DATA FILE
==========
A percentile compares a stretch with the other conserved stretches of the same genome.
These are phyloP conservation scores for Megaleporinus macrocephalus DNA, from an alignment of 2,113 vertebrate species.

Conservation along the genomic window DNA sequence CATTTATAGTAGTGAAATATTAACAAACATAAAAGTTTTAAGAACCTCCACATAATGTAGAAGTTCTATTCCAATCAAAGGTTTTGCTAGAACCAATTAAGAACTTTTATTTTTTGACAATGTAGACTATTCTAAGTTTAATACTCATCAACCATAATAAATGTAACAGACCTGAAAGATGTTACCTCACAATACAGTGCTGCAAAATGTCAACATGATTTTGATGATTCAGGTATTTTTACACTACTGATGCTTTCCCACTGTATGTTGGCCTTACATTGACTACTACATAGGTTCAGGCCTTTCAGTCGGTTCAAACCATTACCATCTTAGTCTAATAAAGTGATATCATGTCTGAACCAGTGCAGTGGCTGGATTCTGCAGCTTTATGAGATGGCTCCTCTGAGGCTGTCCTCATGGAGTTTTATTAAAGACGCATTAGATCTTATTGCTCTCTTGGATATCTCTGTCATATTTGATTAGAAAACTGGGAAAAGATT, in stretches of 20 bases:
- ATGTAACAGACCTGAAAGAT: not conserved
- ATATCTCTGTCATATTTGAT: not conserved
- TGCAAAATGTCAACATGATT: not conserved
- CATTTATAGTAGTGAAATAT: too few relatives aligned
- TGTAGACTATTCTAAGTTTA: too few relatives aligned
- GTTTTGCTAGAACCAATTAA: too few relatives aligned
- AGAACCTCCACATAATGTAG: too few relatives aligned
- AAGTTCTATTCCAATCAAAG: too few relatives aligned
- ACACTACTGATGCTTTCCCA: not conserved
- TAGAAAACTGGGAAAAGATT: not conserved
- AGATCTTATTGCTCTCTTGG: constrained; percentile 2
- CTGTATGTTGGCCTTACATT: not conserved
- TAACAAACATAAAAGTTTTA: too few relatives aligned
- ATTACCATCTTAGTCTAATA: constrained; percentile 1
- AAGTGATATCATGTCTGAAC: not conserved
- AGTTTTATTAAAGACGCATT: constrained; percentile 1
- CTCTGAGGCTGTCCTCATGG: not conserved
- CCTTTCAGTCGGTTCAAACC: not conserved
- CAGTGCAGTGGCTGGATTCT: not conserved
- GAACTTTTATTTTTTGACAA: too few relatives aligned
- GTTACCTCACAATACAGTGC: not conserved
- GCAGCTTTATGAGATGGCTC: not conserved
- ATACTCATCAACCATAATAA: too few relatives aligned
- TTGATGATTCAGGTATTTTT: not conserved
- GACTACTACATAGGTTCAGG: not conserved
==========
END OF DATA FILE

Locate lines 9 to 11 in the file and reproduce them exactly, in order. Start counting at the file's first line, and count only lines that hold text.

- GTTTTGCTAGAACCAATTAA: too few relatives aligned
- AGAACCTCCACATAATGTAG: too few relatives aligned
- AAGTTCTATTCCAATCAAAG: too few relatives aligned